Transcribed from volume III, part 1 of Kansas: a cyclopedia of state history, embracing events, institutions, industries, counties, cities, towns, prominent persons, etc. ... / with a supplementary volume devoted to selected personal history and reminiscence. Standard Pub. Co. Chicago : 1912. 3 v. in 4. : front., ill., ports.; 28 cm. Vols. I-II edited by Frank W. Blackmar. Transcribed December 2002 by Carolyn Ward. This volume is identified at the Kansas State Historical Society as microfilm LM195. It is a two-part volume 3.


Austin M. Keene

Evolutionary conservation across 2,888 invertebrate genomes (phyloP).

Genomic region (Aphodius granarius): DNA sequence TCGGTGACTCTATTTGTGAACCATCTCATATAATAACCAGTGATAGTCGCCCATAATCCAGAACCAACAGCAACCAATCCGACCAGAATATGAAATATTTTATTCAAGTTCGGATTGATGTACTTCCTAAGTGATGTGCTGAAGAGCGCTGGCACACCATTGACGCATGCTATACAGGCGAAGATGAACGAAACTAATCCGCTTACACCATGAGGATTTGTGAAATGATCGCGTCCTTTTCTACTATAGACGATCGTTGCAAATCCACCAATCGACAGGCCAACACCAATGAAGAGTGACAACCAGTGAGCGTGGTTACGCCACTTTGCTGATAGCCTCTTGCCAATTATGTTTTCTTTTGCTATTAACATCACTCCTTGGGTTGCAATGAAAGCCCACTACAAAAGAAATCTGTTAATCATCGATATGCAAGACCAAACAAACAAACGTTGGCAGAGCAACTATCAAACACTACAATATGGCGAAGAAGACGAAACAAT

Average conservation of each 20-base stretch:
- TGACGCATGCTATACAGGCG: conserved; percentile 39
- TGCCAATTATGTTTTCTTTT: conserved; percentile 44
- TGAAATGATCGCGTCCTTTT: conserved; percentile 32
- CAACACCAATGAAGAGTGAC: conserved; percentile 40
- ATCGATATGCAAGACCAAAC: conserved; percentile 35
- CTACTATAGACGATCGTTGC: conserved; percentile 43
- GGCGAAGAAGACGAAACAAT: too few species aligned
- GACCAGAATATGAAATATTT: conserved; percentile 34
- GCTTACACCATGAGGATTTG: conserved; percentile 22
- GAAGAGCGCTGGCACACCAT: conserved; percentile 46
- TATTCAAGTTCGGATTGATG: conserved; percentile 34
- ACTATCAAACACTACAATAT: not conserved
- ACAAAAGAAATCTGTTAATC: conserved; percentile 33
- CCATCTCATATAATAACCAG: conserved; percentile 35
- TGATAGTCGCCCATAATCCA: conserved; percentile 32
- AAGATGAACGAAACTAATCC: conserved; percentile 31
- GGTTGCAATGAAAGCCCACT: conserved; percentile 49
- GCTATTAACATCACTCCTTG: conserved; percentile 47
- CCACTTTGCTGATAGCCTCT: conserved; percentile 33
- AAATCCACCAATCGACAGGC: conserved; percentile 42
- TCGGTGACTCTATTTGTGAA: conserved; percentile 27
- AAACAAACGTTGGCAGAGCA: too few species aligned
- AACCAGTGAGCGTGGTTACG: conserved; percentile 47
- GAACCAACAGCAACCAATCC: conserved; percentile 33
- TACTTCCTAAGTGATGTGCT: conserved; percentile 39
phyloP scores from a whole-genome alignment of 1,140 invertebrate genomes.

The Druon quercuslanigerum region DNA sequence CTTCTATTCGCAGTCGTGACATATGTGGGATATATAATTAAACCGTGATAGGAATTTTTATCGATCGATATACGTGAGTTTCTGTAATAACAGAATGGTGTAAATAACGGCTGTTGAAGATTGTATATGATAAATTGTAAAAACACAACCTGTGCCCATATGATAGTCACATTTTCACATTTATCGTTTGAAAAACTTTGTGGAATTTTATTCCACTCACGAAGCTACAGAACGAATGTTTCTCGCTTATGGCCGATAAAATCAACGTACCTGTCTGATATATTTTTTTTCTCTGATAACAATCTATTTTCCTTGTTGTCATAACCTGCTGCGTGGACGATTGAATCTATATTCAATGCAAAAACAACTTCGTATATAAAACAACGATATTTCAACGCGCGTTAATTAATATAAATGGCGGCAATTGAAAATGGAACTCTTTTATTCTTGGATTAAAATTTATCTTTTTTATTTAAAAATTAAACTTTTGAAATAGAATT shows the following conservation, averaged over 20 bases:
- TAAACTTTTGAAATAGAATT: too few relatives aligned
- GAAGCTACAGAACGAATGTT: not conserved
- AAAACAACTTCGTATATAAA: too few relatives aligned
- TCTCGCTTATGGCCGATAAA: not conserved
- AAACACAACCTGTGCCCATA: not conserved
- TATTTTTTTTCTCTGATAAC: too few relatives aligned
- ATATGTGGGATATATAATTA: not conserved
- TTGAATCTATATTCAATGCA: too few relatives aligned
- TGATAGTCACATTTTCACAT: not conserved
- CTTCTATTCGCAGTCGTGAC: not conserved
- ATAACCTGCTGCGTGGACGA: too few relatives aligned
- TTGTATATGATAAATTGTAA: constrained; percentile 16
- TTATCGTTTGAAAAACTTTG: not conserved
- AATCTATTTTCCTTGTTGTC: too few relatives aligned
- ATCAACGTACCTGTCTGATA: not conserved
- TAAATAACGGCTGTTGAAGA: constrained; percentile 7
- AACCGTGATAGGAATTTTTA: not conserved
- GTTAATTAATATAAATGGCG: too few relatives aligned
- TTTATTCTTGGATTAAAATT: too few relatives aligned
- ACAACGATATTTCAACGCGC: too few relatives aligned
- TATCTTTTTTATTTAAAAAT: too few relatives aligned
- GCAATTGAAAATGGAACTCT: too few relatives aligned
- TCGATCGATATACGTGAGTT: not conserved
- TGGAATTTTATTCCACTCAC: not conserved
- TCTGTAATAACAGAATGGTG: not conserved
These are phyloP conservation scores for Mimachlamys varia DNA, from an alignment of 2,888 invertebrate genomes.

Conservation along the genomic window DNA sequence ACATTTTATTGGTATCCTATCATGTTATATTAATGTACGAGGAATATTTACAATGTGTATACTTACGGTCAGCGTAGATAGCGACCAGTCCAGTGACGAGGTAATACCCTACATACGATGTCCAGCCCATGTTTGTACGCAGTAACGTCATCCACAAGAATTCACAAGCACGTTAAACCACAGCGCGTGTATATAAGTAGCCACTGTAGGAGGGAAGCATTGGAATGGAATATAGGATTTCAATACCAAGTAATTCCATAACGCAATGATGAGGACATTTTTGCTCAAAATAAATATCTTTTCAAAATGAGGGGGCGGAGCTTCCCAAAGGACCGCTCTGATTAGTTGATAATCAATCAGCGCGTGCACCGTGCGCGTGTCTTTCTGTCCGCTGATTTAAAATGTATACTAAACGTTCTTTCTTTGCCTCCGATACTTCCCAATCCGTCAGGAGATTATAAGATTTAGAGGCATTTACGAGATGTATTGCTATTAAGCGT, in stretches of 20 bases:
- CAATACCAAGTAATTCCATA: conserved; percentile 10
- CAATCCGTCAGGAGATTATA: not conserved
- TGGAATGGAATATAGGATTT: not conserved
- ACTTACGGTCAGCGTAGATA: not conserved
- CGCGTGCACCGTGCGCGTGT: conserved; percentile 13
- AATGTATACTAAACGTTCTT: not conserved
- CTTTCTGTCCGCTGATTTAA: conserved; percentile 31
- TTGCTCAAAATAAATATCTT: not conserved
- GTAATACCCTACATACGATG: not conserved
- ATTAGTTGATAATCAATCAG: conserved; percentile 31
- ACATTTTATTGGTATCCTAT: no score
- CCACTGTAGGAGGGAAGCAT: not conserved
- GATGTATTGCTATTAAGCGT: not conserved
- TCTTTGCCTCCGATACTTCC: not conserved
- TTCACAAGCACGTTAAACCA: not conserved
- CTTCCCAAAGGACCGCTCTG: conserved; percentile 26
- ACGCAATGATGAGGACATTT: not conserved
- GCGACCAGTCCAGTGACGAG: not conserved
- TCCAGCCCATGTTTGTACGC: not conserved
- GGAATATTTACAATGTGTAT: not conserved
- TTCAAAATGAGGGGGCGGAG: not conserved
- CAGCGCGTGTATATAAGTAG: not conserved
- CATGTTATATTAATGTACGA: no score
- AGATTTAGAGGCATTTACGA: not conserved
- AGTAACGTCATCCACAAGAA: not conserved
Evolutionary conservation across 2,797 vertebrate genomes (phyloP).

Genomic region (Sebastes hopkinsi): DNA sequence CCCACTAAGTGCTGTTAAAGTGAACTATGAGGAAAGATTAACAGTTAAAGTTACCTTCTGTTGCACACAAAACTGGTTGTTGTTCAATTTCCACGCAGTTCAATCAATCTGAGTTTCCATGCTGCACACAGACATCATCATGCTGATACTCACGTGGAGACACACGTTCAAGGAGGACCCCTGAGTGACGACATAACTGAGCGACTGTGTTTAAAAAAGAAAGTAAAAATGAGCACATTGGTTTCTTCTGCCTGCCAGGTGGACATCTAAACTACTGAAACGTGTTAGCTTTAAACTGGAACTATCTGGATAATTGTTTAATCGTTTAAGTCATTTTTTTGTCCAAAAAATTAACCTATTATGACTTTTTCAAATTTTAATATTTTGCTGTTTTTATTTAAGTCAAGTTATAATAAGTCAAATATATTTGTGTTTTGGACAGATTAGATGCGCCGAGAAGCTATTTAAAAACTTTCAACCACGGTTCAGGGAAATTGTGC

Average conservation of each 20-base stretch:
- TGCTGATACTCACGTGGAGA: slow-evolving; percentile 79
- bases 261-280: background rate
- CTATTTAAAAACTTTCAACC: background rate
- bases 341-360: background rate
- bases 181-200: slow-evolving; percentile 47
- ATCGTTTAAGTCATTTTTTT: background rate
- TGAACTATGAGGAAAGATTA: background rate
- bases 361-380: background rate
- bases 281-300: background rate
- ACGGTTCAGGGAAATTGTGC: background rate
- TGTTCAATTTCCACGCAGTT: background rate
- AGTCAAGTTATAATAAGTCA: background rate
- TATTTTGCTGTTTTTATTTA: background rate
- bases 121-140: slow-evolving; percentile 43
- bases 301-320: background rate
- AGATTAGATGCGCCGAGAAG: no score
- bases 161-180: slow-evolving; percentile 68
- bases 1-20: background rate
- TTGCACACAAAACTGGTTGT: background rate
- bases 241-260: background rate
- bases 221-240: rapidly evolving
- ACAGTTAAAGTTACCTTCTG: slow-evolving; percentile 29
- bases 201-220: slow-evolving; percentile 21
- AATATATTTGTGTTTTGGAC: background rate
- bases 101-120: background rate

Austin M. Keene.—One of the most prominent and successful attorneys that has ever practiced at the Bourbon county bar is Austin M. Keene, of Fort Scott, the present representative of Bourbon county in the state legislature, who has not only been eminently successful as a practitioner of law but has also exerted a wide-felt and beneficial influence in the public affairs of Kansas. Mr Keene was born in Middletown, Ohio, Sept. 4, 1865. His father, Marshall B. Keene, is a native of Keensburg, Ill., named in honor of the Keene family, and, prior to his removal to Kansas, in 1890, was engaged in the manufacturing business at Cincinnati, Hartford, Conn., and Monroe, Ohio. Marshall B. Keene married Miss Jennette McCreary, who was born near Lebanon, Ohio. Three children blessed their union, the second of whom was Austin M. Keene. The other two children are Mrs. W. L. Wheeler, of New York City, and George Keene, of Des Moines. Ia. Both parents are still living, the father now being eighty-eight and the mother seventy-five years old. Austin M. Keene spent his boyhood days in and near Middletown, Ohio. His preliminary education, begun in the Middietown schools, was continued for about nine years in a country school and was completed at Middletown, where he was graduated in the high school. He then entered the University of Michigan, at Ann Arbor, where he made a very creditable record as a student and was graduated in 1887, with the degree of Bachelor of Laws. That same year he came to Fort Scott, Kan., and there, with D. F. Campbell, formed a law partnership which continued until about 1890. For the following five years he was associated in practice with William Chenault; then, about 1895, E. C. Gates became his partner and since then the firm style has been Keene & Gates. It is one of the strongest legal firms in Southeastern Kansas and has the largest and most completely appointed law offices in Fort Scott. Fitted by natural gifts and education for the profession of his choice, Mr. Keene, from the beginning, displayed great aptitude and ability in his practice, rose rapidly at the bar, and today is widely recognized as one of the best lawyers in Southeastern Kansas, with a large practice extending to nearly all the towns in that section of the state. Wide research, provident care, and deep thought characterize his work at the bar, which attributes designate him as a man who gives conscientious effort to all his duties, whether of a professional or official nature. He has one of the finest and most complete law libraries in Kansas.